Read the full article at The Guardian. An in-depth profile of Professor Rapping can be found on the law school’s faculty page.

 

AJMLS Alumna Wins Unpaid Overtime Case, Featured in Daily Report

Atlanta’s John Marshall Law School alumna, Amanda Farahany was featured in the Daily Report for the recent verdict handed down by an Atlanta judge  who awarded more than $173,000 to Farahany and Severin Roberts who won a $6,097 verdict for their client in an unpaid overtime case.

In an order awarding Atlanta law firm Barrett & Farahany $173,300 in legal fees and expenses, U.S. District Judge Thomas Thrash Jr. said that even though plaintiff Kelly Cain may have succeeded “in only a limited way,” she still prevailed on her only claim against her former employer, Almeco USA Inc., and persuaded the jury that the company’s violation of federal Fair Labor Standards Act was willful.

The jury’s finding that Lawrenceville-based Almeco Inc. willfully failed over the course of two years to pay overtime to Cain led Thrash to double the damages to $13,814 (including interest and other costs).

Attorneys Farahany and Roberts, who served as cocounsel for Cain, said the case —over claims that her bosses required her to work unpaid overtime —should never have gone to trial.

Farahany said, “Once you go to trial, it takes a lot of work and a lot of time. I think Judge Thrash recognized that and told the company exactly what they should do in a situation when you’ve got $25,000 in overtime in a case. … The judge realized this was a case that shouldn’t have been tried.”

Congratulations to Amanda Farahany and Roberts for their win and feature in the Daily Report. Atlanta’s John Marshall Law School looks forward to many more accomplishments for Barrett & Farahany.

AJMLS Student Selected for Gideon’s Promise Summer Law Clerk Program

Atlanta’s John Marshall Law School student, Spencer Fredericks along with 15 first- and second-year law students have been chosen to join the highly selective Gideon’s Promise Summer Law Clerk Program class of 2014.

The clerks will assist public defender offices in the Southeast that partner with Gideon’s Promise, a nonprofit organization founded by AJMLS Professor Jon Rapping that works tirelessly to mobilize and train public defenders to provide the highest quality representation to people unable to afford an attorney.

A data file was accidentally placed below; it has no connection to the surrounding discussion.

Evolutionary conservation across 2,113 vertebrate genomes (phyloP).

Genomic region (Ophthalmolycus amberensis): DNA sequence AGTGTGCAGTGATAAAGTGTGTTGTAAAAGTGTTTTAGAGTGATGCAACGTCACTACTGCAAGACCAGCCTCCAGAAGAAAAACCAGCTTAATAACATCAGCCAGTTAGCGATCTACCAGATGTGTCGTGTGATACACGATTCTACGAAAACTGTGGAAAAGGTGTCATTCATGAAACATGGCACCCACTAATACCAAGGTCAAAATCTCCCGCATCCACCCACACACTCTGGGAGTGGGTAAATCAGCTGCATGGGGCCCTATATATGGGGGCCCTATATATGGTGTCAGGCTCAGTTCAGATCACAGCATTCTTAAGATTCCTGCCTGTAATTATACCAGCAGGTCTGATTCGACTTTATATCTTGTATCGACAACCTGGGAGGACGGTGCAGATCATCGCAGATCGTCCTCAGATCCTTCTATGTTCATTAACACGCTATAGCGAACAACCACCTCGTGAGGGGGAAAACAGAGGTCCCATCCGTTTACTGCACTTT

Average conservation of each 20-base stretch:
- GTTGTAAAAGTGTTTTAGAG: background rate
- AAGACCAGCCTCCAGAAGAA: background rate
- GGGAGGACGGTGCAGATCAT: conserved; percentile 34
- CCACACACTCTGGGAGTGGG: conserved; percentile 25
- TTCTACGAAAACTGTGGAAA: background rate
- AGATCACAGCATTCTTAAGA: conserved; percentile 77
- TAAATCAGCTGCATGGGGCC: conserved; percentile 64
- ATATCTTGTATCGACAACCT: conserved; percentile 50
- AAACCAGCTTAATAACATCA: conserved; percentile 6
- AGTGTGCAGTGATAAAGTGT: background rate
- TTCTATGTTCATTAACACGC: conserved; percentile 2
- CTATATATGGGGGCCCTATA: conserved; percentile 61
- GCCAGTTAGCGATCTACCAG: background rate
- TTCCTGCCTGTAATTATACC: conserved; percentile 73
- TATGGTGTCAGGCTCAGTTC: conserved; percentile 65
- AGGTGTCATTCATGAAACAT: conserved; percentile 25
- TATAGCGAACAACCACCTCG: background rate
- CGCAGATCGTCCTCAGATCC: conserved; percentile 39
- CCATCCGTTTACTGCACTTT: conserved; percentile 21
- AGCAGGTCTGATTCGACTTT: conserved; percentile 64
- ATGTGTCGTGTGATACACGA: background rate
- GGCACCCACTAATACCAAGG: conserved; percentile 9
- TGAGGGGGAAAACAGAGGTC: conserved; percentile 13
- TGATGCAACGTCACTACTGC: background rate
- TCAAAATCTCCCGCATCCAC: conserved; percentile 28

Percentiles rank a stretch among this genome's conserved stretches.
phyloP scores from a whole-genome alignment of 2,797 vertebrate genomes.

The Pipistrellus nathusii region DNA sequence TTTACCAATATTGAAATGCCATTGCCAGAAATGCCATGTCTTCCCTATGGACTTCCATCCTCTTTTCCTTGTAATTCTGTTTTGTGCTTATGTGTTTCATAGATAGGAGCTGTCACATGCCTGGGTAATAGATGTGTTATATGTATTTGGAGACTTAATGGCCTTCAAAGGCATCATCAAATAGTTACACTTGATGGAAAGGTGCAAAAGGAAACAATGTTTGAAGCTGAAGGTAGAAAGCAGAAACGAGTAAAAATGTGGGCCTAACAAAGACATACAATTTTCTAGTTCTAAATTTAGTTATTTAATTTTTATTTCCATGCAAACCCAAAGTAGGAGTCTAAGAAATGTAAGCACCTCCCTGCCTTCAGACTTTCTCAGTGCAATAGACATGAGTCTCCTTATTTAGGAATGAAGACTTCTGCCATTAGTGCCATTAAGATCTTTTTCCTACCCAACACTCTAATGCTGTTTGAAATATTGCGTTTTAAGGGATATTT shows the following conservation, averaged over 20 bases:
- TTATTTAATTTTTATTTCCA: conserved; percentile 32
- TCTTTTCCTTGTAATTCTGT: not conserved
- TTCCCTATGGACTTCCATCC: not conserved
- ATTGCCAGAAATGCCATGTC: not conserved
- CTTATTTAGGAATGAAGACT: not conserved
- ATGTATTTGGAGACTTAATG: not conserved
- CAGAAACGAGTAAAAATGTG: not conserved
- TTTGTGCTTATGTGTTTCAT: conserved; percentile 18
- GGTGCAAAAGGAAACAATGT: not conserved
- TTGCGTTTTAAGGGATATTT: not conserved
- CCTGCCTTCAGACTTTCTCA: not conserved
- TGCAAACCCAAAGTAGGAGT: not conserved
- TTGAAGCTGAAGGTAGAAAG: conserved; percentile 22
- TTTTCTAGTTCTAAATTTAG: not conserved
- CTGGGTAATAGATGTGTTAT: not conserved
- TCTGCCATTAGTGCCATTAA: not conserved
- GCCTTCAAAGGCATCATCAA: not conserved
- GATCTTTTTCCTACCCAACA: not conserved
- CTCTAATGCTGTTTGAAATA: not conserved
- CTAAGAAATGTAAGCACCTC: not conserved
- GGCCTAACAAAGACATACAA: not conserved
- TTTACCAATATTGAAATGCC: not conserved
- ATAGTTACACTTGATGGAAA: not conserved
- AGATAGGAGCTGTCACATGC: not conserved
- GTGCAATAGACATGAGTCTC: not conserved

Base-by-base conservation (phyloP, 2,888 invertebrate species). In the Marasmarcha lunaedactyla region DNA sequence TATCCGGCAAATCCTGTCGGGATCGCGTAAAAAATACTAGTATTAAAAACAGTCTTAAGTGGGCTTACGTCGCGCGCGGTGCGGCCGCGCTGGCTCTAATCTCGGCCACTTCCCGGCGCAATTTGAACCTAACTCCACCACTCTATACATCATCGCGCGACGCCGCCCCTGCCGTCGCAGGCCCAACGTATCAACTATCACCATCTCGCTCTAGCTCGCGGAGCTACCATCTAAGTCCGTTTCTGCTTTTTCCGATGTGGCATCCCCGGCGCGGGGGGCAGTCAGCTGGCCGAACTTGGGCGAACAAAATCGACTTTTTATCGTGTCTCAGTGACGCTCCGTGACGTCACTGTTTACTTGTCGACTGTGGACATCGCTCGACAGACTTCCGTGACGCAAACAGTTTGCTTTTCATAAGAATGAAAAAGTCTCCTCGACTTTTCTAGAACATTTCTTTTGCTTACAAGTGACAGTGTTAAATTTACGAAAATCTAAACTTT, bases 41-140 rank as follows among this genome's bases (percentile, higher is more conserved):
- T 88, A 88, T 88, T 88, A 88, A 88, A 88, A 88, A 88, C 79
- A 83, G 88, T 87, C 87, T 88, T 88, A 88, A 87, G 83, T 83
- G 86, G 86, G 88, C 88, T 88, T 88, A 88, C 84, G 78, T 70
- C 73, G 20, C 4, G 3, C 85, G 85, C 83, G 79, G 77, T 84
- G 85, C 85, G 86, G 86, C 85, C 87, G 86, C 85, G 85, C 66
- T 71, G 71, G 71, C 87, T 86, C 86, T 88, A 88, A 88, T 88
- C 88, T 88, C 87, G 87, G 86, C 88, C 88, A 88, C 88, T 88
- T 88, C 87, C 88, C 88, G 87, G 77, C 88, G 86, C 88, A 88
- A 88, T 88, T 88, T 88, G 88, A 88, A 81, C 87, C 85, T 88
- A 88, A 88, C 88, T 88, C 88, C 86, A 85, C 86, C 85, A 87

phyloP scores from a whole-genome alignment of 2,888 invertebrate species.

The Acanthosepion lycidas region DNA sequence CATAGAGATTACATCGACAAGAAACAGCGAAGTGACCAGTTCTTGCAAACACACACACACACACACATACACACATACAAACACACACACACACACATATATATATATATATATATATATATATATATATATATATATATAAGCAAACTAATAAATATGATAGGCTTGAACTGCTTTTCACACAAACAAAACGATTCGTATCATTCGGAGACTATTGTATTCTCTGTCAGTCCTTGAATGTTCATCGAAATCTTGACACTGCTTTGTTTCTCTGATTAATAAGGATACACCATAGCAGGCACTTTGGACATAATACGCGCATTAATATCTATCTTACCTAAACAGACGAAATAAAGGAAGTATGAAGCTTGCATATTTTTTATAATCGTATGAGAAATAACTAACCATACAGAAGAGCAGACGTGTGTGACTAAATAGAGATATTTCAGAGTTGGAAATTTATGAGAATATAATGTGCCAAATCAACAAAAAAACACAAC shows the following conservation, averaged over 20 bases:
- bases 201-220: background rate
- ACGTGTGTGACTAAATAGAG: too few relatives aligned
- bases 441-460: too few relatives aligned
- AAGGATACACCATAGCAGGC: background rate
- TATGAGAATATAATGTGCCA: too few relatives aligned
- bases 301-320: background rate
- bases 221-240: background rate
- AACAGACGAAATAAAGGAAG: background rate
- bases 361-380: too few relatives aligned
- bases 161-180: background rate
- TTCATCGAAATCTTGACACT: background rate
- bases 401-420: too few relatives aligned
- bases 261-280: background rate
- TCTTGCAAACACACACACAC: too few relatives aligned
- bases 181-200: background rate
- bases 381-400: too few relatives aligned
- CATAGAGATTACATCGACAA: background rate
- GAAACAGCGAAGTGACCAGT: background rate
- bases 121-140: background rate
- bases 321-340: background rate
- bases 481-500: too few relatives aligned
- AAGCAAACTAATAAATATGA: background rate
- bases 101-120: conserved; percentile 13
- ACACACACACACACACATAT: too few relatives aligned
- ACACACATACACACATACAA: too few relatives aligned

As clerks, the students will be empowered to develop disciplined skill sets that will prove critical as they transition from students to the court room.

“These 16 students represent a small fraction of the young legal talent who are committed to improving the standards of the criminal justice system and to ensuring fair representation for all,” says Professor Rapping. “The experience they will receive as law clerks will serve as a cornerstone to their profession. We are proud of these outstanding students for their accomplishments and for their dedication to serving our nation’s most vulnerable citizens.”

This year’s Gideon’s Promise Summer Law Clerk Program class includes:
Spencer Fredericks, first-year, Atlanta John Marshall Law School
Amanda Belier, second-year, University of Cincinnati College of Law
Rachel Berman, second-year, Emory University School of Law
David Clark, second-year, George Mason University School of Law
Melissa DiRado, second-year, Syracuse University College of Law
Nicole Duncan, first-year, Loyola Law School
Caroline Heicklen, second-year, Georgetown University Law Center
Charles Henniger, first-year, Chapman University, Dale E. Fowler School of Law
Aaron Horth, second-year, Boston University School of Law
Amanda Koons, second-year, Northwestern School of Law
Tamara Lee, second-year, Charleston School of Law
Alicia Luncheon, first-year, University of Georgia Law School
Jessica Mann, second-year, Drexel University Earle Mack School of Law
Logan Noblin, second-year, UCLA School of Law
Veronica O’Grady, second-year, University of Georgia Law School
Nathan Stuckey, second-year, University of California, Berkley

Four of the 16 law students chosen for the Gideon’s Promise Summer Law Clerk Program are from Georgia law schools.

The Gideon’s Promise Summer Law Clerk Program is a partnership between Gideon’s Promise, participating law schools and public defender offices in the Southeast. The program recruits talented students who are specifically interested in leading proactive solutions that improve the struggling indigent defense system; have completed at least one year of law school; and display the characteristics and passion required to become a promising public defender.